The “get rich slowly” investment strategy involves a combination of DCA, compound interest, and investing in the S&P 500.  If you invest $1,000 into the S&P 500 every month for 22 years, you will have about $1 million.

However, you will have only invested about a quarter-million dollars!  How does this magic work? Compound interest.

What is Compound Interest?

Compound interest is interest earning interest. Say you have an account that compounds 10% interest annually. If you invest $100, you will earn $10 in interest after the first year.

The next year you will earn $11 in interest because your $10 of interest from last year is earning interest.  Compound interest is fun to play around with, so I recommend you familiarize yourself with the concept by messing around with a compound interest calculator.

Also, if you’re interested in further research on “get rich slowly,” I found a fantastic YouTube video that lays out the concept perfectly:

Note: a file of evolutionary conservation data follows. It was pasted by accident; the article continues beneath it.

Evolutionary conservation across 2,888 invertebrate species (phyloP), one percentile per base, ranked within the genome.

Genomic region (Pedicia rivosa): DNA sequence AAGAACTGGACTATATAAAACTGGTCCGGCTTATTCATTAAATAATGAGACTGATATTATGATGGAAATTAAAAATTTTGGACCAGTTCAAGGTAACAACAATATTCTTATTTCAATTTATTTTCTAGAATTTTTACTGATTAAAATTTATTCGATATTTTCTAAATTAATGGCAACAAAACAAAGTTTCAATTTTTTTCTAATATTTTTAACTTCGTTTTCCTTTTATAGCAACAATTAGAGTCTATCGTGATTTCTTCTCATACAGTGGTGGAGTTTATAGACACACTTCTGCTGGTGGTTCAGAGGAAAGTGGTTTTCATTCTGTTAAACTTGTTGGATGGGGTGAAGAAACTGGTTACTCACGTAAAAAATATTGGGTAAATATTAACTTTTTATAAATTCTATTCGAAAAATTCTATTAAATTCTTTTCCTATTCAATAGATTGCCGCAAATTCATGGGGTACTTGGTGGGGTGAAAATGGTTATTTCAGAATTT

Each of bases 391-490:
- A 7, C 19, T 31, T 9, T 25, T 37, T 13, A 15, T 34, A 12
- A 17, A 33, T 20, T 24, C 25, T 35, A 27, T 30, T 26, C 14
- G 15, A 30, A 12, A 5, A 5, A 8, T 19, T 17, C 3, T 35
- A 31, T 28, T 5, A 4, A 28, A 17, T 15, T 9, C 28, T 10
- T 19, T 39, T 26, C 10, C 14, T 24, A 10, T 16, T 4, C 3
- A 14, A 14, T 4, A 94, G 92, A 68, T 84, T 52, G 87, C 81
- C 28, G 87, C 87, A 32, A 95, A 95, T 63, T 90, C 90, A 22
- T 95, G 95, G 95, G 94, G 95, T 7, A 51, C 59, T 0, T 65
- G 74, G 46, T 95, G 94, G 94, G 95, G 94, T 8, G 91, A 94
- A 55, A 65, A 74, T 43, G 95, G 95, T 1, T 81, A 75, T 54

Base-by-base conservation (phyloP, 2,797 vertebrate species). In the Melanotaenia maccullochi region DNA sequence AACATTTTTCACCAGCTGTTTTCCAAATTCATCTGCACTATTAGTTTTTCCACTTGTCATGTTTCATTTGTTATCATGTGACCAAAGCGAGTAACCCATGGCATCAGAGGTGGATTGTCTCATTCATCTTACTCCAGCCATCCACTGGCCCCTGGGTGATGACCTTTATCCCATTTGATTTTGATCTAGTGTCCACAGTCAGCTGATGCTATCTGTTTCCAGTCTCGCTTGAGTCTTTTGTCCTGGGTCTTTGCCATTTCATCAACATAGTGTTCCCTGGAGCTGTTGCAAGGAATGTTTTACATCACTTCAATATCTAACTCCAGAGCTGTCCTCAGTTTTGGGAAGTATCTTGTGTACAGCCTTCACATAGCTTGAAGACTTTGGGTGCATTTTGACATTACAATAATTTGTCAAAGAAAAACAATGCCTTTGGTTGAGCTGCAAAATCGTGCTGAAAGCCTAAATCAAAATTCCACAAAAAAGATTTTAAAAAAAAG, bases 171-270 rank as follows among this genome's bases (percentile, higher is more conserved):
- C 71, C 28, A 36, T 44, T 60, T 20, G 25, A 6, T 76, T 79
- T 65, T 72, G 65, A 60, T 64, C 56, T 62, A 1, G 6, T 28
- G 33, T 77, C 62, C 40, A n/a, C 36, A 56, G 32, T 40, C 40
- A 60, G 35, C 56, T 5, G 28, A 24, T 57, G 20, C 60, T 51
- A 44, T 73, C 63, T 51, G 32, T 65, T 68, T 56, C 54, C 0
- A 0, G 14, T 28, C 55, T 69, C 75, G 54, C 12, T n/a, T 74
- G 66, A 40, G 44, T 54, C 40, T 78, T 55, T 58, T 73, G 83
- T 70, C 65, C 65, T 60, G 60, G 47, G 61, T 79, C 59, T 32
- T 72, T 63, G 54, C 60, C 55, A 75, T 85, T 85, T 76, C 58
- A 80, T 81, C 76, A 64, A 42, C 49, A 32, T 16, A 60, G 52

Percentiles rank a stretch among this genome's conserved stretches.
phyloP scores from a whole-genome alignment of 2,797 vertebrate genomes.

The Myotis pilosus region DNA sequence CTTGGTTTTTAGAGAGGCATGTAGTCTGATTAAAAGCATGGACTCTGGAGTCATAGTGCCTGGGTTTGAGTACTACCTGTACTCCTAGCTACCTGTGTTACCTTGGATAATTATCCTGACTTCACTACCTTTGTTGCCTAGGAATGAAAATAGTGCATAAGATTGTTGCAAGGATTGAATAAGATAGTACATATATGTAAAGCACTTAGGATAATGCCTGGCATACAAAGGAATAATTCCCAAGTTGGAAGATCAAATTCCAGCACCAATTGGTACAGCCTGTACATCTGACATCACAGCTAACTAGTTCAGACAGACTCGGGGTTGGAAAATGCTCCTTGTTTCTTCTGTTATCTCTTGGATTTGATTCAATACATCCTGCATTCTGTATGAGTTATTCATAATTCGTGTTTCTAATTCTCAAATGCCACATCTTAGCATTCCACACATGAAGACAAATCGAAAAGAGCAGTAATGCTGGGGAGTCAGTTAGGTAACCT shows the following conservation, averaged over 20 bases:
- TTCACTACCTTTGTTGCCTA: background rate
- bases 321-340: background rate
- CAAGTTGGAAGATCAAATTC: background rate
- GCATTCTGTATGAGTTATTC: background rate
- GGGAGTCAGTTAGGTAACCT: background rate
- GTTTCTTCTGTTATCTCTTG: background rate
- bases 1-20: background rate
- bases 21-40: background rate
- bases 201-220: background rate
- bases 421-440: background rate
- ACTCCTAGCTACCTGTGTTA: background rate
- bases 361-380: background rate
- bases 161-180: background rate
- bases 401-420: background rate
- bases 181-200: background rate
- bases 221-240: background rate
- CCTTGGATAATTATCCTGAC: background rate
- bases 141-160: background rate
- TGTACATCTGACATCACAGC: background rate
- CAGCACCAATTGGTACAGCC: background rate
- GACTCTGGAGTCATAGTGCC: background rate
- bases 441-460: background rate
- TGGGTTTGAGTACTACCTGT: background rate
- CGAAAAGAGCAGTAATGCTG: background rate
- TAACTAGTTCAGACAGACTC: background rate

It’s a bit long at 16 minutes, but I promise this video is worth watching. Learning the “get rich slowly” investment technique will open your mind to how possible financial freedom is for anyone.

What is the Advantage of Dollar-Cost Averaging?

The advantage of dollar-cost averaging is that it does not need to time the market. Beginner investors often lose money because they try timing a market, which is essentially gambling.

DCA is an investment technique that removes some of the gambling from investing.

When Should You Use Dollar-Cost Averaging?

You should use dollar-cost averaging when an asset follows a “rocky road.” A rocky road means the value of an asset fluctuates greatly, often referred to as volatility.

DCA automatically purchases more shares of an asset when the price is low and purchases fewer shares when the price is high.

It took me a second to wrap my head around why DCA is best with a volatile asset, so I’ll try and paint you a clearer picture with an example:

We’ll start with a standard DCA timeline:

  • Investment 1: $100 at $5 a share = 20 shares.
  • Investment 2: $100 at $10 a share = 10 shares.
  • Investment 3: $100 at $10 a share = 10 shares.